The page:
One might think that Jaron Lanier would be elated right now.More than 30 years after his pioneering work in virtual reality, VR finally appears to be on the verge of becoming a mass market phenomenon.
In particular he s concerned about how virtual reality technology will put even more power in the hands of a very small number of already powerful companies.
And whenever one side of a relationship has far more information than the other side, there s the potential for abuse, he said.
Each of the major VR systems is relying on or developing some kind of pointing device or game controller to allow users to manipulate things in their world.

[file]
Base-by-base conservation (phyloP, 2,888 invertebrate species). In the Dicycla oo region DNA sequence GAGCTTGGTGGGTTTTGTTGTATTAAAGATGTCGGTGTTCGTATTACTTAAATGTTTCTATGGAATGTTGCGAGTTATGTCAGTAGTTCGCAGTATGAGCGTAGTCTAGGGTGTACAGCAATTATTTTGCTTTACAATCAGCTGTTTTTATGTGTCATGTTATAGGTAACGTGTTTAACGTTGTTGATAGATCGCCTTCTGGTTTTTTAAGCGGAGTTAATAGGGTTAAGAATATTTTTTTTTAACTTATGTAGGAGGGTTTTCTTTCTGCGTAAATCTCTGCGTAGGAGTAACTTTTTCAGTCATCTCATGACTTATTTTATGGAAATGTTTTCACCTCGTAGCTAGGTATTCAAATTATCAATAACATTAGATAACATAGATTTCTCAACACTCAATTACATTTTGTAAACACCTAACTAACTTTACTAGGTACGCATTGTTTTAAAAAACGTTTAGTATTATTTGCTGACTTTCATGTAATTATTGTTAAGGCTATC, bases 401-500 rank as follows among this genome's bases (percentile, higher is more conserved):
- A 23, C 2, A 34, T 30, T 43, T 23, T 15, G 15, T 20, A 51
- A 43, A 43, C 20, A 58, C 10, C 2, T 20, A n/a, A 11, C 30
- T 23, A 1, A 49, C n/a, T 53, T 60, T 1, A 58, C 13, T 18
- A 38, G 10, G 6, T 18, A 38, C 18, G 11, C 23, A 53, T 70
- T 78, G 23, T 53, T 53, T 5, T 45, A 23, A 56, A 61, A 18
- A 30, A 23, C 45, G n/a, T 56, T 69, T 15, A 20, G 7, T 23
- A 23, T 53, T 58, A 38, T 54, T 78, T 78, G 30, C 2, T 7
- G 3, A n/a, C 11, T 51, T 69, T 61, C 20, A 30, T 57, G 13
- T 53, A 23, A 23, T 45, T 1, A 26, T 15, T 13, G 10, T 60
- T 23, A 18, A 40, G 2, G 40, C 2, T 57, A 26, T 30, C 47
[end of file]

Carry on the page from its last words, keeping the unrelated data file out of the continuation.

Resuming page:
Those types of interfaces may be appropriate for some games and simulations, but they run the risk of limiting what people will be able to experience in VR, Lanier warned.Users might want to be able to sculpt virtual clay and feel its texture as they squish it.
A simple button-based controller can t really offer those experiences, but that s what virtual reality should strive for, he said.VPL Research, which was one of the first VR companies and was founded by Lanier in the 1980s, developed a glove filled with sensors that could track movements and could be used to navigate virtual worlds.While it s still early days in VR, the danger is that design choices or moves to standardize the technology today will limit the technology for years to come, both in how people experience it and in how designers envision how it will work.